Bethesda, MD (Sept. 1, 2008) - Colorectal adenomas, the precursor polyps in virtually all colorectal cancers, occur infrequently in younger adults, but the rate sharply increases after age 50. Additionally, African Americans have a higher rate of proximal, or right-sided, polyps, and may have a worse prognosis for survival if the polyps become cancerous. Therefore, the results of this study further emphasize the importance of colonoscopies, which view the entire colon, for the prevention of colorectal cancer beginning at age 50. The results of this study, which represents the largest investigation, by several-fold, of this kind, were published in Clinical Gastroenterology and Hepatology, the official journal of the American Gastroenterological Association (AGA) Institute.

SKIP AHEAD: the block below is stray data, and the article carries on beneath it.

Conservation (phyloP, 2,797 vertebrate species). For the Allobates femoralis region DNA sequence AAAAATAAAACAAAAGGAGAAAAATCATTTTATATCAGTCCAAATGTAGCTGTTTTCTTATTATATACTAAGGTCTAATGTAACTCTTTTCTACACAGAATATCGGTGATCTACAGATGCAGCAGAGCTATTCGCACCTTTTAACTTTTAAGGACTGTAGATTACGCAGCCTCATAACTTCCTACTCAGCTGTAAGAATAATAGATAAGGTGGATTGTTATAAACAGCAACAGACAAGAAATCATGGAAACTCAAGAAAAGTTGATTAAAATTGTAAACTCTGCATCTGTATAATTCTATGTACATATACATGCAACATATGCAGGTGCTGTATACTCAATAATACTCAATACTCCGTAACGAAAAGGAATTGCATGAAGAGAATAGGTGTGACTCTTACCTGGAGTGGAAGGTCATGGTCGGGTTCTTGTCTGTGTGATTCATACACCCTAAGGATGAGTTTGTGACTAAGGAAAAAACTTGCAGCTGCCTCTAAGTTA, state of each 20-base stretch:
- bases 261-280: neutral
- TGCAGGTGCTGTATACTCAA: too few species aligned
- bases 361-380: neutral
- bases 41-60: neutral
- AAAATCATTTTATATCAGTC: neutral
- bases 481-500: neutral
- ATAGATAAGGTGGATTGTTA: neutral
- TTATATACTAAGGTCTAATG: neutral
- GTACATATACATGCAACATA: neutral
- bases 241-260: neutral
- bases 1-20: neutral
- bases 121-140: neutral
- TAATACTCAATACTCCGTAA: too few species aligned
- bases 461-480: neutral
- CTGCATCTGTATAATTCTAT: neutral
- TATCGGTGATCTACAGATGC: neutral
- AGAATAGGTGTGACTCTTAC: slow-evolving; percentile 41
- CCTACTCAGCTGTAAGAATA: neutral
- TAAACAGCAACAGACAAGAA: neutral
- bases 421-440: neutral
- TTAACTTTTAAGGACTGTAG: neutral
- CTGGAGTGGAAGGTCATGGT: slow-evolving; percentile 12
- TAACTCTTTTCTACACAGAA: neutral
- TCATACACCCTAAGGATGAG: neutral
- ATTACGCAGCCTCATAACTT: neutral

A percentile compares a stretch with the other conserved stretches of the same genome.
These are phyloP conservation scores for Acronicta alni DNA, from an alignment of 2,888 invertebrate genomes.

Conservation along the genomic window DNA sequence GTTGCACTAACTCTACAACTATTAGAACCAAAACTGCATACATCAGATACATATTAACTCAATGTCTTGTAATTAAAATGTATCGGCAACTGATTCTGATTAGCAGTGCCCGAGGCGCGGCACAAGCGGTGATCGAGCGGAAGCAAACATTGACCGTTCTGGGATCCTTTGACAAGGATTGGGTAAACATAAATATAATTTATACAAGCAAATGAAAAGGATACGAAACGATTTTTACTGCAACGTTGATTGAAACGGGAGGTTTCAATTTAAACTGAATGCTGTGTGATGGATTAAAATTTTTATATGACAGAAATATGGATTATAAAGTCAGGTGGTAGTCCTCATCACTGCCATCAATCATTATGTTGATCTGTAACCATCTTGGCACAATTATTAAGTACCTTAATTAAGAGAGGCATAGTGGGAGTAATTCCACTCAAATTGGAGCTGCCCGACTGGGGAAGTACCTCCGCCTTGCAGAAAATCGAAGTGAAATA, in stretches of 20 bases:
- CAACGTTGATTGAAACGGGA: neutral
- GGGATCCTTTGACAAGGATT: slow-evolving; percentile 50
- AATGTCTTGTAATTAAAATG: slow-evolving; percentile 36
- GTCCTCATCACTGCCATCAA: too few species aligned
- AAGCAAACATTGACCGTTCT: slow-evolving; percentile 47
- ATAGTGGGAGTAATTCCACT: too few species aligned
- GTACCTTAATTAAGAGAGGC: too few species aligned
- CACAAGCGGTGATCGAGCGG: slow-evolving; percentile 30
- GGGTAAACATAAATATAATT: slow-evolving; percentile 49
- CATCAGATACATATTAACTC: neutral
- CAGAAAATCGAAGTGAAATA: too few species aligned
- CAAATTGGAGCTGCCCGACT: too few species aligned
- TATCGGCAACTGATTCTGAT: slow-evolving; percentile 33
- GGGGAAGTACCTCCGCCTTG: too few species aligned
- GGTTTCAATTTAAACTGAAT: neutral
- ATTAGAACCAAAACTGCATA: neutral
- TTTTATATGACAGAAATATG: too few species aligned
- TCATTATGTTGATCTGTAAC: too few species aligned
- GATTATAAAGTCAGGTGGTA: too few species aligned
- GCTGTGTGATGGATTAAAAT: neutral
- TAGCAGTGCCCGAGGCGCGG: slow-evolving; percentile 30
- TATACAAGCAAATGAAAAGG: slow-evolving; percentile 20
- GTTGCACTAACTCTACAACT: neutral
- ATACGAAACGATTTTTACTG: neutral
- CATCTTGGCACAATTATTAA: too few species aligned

"While colorectal polyps are rare in adults aged 30 to 50, our study reveals an increase in polyp prevalence with age and a dramatic increase in colorectal adenoma incidence occurring in adults over the age of 50," said Francis M. Giardiello, MD, of The John Hopkins University and lead author of the study. "Understanding the natural occurrence of colorectal polyps, especially in younger adults, is important to the development of colorectal cancer prevention strategies."
Researchers found the prevalence of colorectal polyps in younger adults increased from 1.72 percent to 3.59 percent from age 30 to 50. This rate sharply increased after age 50 with the prevalence of polyps ranging from 10.1 to 12.06 percent in the sixth and ninth decade, respectively. The study results quantified the number of adenomas typically found in people under the age of 50. It is important to note that those with two or more adenomas under 50 years of age represent unusual individuals who might merit closer colonoscopic surveillance for subsequent adenoma development.
In younger adults, adenomas were more prevalent in Caucasians compared to African Americans; however, in older adults, the reverse was true. Regardless of age, adenomas were more prevalent in men than women.